While key advisors in President Trump’s administration discuss the pros and cons of a “bloody nose” attack against North Korea, representatives from the belligerent nation sat down with members of its southern counterpart for rare talks on Tuesday. Stemming from a diplomatic “breakthrough” last week, Tuesday’s hours-long talks resulted in two major feats for the otherwise warring nations. First, North Korea agreed to send a delegation to Pyeongchang for the 2018 Winter Olympics in February. And second? The two countries have agreed to “inter-Korean military discussions” for the first time in years.
According to Reuters, North Korea agreed to attend the Winter Olympics after South Korea “said it was prepared to lift some sanctions temporarily” for the occasion. The delegation to be sent will reportedly “consist of athletes, high-ranking officials and a cheering squad.” Explaining that they “see the Olympics as a possible opportunity for easing tension,” South Korean officials have specifically offered to stay bans against certain North Korean officials — and other sanctions — initially put in place due to its northern neighbor’s ramped-up nuclear weapons program.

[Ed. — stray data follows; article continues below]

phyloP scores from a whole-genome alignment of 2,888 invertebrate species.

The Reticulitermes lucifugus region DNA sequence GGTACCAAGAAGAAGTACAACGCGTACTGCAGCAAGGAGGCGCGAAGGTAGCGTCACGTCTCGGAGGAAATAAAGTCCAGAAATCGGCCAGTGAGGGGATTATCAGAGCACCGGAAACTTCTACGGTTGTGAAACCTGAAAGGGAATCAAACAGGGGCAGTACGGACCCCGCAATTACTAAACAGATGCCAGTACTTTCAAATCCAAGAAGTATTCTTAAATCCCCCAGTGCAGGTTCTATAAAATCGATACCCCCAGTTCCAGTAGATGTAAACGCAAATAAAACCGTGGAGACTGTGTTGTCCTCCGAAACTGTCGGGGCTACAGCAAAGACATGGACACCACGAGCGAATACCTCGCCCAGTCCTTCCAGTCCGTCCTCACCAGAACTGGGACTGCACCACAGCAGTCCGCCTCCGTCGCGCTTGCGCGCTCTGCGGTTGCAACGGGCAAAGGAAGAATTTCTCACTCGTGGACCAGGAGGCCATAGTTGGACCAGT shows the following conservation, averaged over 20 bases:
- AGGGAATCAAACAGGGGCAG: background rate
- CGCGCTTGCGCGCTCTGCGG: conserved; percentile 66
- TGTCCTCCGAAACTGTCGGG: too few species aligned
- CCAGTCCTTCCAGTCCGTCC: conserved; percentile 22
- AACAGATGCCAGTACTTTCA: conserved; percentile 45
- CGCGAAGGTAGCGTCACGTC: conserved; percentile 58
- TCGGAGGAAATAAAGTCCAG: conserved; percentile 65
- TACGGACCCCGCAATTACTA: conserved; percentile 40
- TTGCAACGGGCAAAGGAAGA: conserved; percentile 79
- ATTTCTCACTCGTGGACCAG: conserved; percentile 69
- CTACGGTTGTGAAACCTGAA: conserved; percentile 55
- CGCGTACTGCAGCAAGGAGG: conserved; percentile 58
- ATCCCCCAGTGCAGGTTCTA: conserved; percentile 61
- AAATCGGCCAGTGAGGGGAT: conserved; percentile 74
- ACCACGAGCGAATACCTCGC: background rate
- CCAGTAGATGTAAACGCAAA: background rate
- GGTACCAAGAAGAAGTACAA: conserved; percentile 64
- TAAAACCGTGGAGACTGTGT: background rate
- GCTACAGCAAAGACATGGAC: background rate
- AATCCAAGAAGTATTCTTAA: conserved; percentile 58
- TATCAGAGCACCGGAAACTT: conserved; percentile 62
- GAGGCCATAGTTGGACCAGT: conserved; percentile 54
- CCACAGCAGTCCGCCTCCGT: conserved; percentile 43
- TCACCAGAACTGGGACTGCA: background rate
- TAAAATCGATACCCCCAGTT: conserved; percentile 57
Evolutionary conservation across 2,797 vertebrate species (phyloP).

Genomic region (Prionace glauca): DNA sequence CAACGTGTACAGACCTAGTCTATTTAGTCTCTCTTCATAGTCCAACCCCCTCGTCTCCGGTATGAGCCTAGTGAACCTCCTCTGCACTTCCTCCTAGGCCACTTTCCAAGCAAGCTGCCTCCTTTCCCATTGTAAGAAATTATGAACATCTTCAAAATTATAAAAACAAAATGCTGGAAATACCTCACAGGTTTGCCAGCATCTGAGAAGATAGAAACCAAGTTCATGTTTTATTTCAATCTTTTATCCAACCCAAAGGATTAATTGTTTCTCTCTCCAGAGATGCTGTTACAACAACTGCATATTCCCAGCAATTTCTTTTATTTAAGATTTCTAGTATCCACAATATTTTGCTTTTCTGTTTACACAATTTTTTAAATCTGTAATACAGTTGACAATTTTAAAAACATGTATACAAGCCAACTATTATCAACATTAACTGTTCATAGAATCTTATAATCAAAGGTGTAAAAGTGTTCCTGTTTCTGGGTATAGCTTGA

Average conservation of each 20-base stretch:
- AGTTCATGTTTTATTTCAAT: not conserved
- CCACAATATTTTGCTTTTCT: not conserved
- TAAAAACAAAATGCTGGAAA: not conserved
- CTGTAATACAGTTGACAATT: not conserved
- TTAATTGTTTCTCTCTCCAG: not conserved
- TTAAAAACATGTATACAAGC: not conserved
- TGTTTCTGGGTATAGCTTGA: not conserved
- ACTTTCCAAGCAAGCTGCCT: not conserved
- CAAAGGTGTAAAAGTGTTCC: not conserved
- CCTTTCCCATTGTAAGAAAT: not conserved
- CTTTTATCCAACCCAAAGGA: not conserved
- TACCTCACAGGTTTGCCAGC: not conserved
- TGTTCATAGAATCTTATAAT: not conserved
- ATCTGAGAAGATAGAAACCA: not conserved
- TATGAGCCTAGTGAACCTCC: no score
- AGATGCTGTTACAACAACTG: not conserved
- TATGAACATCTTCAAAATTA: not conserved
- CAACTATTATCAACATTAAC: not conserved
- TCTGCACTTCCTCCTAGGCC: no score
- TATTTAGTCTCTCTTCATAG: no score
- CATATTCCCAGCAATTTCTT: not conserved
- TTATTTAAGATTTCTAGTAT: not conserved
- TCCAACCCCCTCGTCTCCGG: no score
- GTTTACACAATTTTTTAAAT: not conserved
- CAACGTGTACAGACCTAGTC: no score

In a statement issued following the conclusion of Tuesday’s talks, South Korea Vice-Unification Minister Chun Hae-sung noted their request for “denuclearization.” “We expressed the need to promptly resume dialogue for peace settlement, including denuclearization, and based on the mutual respect (the two Koreas) cooperate and stop activities that would raise tensions on the Korean Peninsula,” he said. South Korea’s call for denuclearization was met with a “strong complaint” from North Korea, but the two groups nonetheless agreed to hold military talks in the near future.